taking a photo on a hike ala kul kyrgyzstan
    Photo: Chris Lininger

    There is a lot more that you can bring with you besides these items. Be sure to check out our comprehensive Kyrgyzstan packing list post for more details!

    Packing Your Own Gear vs Renting in Kyrgyzstan 

    When it comes to gear, I always recommend bringing as much of your own as possible. You’ll know how to use your own equipment better, plus you’ll know exactly how good it is as well. When you use someone else’s stuff, you never really know what to expect. 

    Don’t get me wrong: there is plenty of good outdoor gear to be found in Kyrgyzstan. Many of the more reputable travel companies and gear suppliers in Kyrgyzstan, indeed, do have a good selection. But still: I much prefer having my own equipment. 

    Bringing your own outdoor gear to Kyrgyzstan will also help you cut costs. Even if the rental prices are low, it’s still an avoidable expense, and expenses, no matter how small, always add up.

    things to do in Kyrgyzstan
    Photo: Chris Lininger

    If for some reason you had no choice and absolutely needed to organize new gear in Kyrgyzstan, it is possible. Most loaned gear comes from the tour companies so be sure to inquire with your what their stock is like.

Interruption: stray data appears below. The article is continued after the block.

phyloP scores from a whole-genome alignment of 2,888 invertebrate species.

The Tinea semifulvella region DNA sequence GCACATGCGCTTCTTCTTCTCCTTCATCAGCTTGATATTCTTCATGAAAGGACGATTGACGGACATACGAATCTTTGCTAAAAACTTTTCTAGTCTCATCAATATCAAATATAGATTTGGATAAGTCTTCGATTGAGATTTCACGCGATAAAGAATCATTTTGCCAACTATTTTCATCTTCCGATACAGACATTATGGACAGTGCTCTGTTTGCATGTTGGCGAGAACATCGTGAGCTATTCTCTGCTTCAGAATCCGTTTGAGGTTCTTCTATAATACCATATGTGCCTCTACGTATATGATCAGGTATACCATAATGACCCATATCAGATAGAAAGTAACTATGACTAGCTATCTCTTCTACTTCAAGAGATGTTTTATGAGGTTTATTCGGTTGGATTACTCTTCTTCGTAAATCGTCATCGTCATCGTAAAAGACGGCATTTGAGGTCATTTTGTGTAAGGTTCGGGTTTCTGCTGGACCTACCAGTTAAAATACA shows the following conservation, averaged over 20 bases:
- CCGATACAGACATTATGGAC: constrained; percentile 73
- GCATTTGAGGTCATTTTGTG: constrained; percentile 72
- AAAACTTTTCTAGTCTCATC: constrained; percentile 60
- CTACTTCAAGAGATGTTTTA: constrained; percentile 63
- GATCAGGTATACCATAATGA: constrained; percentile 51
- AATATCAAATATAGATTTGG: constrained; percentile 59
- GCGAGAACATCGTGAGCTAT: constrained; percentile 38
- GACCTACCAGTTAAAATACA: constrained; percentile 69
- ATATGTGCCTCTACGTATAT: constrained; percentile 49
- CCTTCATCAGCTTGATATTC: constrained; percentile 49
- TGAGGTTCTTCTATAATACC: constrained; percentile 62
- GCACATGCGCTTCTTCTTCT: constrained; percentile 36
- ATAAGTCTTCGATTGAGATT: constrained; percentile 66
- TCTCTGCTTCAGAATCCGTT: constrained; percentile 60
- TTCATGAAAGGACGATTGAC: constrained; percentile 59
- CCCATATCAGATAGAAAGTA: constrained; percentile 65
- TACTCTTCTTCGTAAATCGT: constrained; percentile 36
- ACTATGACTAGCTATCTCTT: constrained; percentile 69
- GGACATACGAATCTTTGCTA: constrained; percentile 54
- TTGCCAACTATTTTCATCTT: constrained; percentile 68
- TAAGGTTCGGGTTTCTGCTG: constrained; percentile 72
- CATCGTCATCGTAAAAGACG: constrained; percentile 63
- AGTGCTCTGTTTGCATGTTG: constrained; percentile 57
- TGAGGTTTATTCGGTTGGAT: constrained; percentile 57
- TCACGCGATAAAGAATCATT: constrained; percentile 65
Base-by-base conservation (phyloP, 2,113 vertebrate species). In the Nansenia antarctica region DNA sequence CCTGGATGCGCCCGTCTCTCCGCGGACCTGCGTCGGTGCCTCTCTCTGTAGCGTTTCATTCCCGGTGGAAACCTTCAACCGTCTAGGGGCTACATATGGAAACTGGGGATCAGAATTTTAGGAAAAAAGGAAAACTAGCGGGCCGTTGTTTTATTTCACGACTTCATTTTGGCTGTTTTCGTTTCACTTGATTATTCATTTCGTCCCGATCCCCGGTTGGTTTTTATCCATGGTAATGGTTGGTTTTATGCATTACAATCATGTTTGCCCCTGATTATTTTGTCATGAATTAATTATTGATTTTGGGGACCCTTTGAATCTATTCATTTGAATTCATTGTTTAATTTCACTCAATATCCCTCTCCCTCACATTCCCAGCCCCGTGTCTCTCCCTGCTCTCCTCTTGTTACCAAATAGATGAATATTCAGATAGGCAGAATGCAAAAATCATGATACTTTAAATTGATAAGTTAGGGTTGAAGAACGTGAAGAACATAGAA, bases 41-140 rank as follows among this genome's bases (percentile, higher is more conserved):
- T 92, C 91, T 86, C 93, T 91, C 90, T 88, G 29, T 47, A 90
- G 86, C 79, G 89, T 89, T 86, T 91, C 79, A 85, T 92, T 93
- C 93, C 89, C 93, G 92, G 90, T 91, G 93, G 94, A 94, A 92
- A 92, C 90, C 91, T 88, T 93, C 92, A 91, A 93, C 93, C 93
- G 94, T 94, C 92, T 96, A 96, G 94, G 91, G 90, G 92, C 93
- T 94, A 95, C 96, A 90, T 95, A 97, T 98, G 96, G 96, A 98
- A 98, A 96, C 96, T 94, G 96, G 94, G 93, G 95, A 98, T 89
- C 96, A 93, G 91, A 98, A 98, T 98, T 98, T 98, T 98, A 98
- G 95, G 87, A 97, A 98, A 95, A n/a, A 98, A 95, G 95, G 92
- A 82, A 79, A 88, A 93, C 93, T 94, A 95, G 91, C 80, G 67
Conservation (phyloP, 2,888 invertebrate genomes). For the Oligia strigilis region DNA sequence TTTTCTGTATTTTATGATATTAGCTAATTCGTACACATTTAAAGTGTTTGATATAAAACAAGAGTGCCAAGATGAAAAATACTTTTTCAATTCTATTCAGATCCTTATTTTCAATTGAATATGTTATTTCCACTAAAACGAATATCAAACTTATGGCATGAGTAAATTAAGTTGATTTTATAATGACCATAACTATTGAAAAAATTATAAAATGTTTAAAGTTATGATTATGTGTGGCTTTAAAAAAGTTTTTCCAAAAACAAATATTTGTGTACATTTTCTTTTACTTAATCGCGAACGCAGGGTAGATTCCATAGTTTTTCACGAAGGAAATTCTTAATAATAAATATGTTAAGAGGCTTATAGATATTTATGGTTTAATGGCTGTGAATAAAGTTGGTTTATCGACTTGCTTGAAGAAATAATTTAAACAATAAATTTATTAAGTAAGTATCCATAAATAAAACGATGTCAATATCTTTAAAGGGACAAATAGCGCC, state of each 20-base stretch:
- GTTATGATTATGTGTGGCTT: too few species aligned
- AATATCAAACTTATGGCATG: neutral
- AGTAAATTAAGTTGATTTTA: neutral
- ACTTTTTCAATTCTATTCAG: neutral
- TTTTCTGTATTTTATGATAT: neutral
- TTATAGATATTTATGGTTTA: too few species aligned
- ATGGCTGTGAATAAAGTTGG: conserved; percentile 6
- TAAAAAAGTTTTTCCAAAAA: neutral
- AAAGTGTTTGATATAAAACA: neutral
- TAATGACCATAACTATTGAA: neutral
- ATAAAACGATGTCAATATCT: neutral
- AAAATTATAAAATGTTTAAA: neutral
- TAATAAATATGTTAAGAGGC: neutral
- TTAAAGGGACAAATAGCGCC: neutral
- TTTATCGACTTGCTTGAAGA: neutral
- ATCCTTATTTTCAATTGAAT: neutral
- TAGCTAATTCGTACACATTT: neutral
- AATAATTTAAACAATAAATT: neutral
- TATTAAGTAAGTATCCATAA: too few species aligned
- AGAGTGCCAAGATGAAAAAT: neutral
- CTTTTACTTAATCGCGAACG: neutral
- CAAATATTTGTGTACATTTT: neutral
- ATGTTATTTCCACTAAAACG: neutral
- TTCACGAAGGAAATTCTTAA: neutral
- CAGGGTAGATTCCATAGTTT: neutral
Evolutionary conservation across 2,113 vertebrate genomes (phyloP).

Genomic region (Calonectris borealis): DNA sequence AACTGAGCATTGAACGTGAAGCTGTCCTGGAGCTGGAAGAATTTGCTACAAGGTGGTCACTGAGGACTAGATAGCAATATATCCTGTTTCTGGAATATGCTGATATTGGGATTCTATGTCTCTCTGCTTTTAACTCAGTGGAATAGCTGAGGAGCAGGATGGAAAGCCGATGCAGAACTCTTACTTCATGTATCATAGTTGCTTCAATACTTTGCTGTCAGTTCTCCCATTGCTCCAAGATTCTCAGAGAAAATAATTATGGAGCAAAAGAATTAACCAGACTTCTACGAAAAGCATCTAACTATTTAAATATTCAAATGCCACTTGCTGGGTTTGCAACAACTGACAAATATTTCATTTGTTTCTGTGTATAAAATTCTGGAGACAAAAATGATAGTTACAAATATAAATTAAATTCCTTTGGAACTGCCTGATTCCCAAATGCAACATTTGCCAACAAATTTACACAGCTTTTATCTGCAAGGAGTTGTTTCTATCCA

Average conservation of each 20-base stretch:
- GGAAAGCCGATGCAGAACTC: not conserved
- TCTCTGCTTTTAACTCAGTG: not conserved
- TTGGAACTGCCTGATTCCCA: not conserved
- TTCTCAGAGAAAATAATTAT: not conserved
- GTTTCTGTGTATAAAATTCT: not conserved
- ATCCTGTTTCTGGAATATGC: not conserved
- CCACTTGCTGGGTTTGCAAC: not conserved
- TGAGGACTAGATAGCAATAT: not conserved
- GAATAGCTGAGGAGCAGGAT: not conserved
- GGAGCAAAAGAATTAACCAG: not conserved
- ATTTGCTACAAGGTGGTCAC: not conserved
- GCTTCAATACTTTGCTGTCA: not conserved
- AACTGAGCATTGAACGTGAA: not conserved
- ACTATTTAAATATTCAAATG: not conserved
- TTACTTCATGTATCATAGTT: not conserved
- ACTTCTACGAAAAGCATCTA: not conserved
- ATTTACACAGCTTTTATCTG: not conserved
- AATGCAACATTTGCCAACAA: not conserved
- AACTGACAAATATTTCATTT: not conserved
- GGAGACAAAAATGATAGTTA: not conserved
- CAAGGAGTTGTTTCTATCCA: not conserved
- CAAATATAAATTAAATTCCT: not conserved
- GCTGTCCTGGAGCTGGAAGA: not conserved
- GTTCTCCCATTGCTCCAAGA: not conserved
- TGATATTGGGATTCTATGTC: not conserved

If you wanted to go through an independent rental company, you only have one choice: the Trekking Union of Kyrgyzstan (TUK) located in Bishkek.

    If it’s impossible to rent a certain piece of gear, you’ll probably have to go to the shop and buy something new. Alex KG usually has the best prices in Bishkek. Red Foxand Gergert are also good choices, albeit more expensive.

    Organizing Your Own Trekking Adventure in Kyrgyzstan

    So you have all of your gear packed, know where you’re going, and are itching to get out into the Kyrgz mountains; you’re almost there, my friends!

    There are a couple more pieces that we need to suss out first. You’ll obviously need to get a food packing list together plus you’ll need to make sure you have some form of navigation. Also, do you know if the area you’re going to requires permits or not?

    These are aspects of your adventure that you’ll need to address once you’re actually in Kyrgyzstan. Luckily, the country is used to people organizing treks on the fly, so there is plenty of support available.

    Let’s take a look at the details.

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    Hiring Porters, Horses, and/or Trekking Guides in Kyrgyzstan